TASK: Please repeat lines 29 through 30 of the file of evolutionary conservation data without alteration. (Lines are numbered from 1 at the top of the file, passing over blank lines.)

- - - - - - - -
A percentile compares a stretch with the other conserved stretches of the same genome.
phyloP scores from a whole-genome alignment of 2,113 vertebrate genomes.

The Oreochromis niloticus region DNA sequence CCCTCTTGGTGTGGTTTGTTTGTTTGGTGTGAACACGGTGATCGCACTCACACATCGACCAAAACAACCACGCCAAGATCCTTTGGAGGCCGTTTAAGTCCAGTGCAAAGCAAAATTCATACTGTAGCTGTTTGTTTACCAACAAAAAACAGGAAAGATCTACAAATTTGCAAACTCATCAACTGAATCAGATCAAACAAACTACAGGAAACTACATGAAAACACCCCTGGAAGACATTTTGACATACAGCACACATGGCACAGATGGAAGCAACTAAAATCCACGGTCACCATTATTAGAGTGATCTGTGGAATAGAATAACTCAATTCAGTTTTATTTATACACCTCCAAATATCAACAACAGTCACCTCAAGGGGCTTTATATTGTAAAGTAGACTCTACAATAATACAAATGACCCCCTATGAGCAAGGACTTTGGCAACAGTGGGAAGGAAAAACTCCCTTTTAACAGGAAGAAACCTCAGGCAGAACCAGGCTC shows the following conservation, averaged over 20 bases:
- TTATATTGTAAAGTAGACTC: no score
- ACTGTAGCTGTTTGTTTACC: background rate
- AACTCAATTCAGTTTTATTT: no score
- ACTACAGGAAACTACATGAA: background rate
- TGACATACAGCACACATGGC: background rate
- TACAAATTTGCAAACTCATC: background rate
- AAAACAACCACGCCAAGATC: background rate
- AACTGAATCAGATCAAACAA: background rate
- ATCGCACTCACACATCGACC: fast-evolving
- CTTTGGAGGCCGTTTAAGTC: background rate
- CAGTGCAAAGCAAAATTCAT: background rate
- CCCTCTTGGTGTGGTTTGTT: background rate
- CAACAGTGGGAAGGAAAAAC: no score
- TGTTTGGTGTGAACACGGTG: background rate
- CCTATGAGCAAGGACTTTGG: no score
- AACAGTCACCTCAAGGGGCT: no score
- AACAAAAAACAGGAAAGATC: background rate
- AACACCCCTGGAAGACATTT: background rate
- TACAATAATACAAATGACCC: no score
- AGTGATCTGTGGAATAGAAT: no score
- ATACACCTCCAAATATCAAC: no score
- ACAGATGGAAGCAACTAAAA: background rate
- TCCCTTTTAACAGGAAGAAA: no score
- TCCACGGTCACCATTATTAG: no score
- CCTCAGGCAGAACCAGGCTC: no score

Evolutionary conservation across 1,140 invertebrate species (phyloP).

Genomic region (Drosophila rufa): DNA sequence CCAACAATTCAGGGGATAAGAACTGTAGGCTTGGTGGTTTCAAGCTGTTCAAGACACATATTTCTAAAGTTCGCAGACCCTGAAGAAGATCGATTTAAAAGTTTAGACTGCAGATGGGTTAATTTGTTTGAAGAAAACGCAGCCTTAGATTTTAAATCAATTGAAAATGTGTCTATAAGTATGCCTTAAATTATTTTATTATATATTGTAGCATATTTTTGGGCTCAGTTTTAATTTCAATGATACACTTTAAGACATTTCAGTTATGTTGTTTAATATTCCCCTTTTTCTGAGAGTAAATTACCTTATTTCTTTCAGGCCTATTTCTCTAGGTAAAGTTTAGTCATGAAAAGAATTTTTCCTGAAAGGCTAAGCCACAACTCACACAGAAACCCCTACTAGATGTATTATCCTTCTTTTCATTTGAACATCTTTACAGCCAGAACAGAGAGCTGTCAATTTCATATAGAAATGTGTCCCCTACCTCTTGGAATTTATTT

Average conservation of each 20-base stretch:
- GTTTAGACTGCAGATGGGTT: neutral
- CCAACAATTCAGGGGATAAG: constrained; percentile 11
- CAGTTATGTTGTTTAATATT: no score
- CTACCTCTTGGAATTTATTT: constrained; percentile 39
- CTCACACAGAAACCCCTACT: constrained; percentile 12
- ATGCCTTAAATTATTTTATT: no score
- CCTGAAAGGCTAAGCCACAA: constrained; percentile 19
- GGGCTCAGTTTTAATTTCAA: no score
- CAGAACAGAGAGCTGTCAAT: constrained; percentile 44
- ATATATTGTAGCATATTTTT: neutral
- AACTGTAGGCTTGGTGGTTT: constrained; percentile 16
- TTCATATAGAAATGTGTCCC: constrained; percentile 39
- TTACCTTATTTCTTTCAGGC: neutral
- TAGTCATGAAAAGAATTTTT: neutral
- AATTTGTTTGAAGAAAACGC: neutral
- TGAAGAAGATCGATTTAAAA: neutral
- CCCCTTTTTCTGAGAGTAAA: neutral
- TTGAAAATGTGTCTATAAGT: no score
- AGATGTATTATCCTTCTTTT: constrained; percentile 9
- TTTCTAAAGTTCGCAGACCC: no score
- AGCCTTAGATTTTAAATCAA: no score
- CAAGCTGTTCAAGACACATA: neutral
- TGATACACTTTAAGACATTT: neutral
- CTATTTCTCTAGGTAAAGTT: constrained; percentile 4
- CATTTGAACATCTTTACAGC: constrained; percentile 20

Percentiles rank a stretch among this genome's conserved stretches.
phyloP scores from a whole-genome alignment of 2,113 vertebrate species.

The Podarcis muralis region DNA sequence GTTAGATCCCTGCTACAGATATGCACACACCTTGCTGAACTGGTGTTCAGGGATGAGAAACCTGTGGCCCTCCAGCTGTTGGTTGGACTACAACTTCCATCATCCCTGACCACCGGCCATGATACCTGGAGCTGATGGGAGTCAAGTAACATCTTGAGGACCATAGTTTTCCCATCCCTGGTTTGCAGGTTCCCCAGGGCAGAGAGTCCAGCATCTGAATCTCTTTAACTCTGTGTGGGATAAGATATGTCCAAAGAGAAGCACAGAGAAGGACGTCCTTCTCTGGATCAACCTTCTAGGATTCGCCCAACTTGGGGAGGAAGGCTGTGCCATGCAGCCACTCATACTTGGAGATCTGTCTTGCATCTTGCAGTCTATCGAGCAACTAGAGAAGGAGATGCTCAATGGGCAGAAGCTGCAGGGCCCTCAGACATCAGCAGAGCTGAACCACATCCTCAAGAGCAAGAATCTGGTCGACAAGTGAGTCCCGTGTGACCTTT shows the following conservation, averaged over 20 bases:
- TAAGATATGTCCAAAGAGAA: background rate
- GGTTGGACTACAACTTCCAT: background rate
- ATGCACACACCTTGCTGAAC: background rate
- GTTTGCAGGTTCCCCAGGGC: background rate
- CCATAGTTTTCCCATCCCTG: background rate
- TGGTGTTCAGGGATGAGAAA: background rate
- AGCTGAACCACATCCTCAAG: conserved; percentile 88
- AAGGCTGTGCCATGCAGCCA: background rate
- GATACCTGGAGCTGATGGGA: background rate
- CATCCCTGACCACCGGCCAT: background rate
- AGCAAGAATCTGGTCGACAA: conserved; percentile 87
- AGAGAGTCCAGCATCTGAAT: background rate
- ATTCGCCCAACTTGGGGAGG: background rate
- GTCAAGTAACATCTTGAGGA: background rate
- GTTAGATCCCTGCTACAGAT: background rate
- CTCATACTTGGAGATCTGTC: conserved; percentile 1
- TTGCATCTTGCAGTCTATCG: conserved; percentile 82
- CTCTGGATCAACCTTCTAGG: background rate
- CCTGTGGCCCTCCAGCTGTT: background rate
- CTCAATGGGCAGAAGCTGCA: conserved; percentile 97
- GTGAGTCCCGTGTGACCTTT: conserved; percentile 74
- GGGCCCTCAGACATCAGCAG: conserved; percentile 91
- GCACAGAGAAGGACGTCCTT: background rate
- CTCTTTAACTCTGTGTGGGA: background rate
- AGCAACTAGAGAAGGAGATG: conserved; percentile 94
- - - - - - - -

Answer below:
Evolutionary conservation across 1,140 invertebrate species (phyloP).

Genomic region (Drosophila rufa): DNA sequence CCAACAATTCAGGGGATAAGAACTGTAGGCTTGGTGGTTTCAAGCTGTTCAAGACACATATTTCTAAAGTTCGCAGACCCTGAAGAAGATCGATTTAAAAGTTTAGACTGCAGATGGGTTAATTTGTTTGAAGAAAACGCAGCCTTAGATTTTAAATCAATTGAAAATGTGTCTATAAGTATGCCTTAAATTATTTTATTATATATTGTAGCATATTTTTGGGCTCAGTTTTAATTTCAATGATACACTTTAAGACATTTCAGTTATGTTGTTTAATATTCCCCTTTTTCTGAGAGTAAATTACCTTATTTCTTTCAGGCCTATTTCTCTAGGTAAAGTTTAGTCATGAAAAGAATTTTTCCTGAAAGGCTAAGCCACAACTCACACAGAAACCCCTACTAGATGTATTATCCTTCTTTTCATTTGAACATCTTTACAGCCAGAACAGAGAGCTGTCAATTTCATATAGAAATGTGTCCCCTACCTCTTGGAATTTATTT